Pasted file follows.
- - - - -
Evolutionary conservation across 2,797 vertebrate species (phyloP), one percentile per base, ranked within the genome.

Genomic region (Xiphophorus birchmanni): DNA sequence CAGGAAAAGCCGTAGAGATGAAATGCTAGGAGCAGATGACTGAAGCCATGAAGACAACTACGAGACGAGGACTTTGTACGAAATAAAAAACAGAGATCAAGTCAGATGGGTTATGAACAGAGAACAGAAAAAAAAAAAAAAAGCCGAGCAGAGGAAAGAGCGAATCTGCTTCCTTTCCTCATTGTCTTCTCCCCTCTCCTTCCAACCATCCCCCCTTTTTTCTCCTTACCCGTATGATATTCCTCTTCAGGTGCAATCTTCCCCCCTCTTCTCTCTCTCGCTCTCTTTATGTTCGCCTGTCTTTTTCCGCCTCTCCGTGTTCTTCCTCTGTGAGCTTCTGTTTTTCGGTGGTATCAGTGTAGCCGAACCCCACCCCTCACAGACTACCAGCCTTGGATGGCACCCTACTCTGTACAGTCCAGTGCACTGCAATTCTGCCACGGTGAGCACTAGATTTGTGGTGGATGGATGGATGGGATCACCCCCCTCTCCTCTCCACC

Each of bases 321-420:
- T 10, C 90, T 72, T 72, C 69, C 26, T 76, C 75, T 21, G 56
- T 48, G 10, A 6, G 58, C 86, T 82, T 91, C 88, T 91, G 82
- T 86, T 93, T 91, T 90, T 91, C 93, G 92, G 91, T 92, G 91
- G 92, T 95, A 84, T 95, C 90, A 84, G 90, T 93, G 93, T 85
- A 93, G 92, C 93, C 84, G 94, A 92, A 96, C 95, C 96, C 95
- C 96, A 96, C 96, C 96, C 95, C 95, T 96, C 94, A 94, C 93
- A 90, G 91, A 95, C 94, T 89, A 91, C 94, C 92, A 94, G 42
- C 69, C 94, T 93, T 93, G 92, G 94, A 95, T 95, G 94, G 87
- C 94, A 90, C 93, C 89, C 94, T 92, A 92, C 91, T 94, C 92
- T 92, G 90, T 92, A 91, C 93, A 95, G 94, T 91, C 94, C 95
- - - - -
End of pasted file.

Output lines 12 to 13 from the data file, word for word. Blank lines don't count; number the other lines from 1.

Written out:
- C 94, A 90, C 93, C 89, C 94, T 92, A 92, C 91, T 94, C 92
- T 92, G 90, T 92, A 91, C 93, A 95, G 94, T 91, C 94, C 95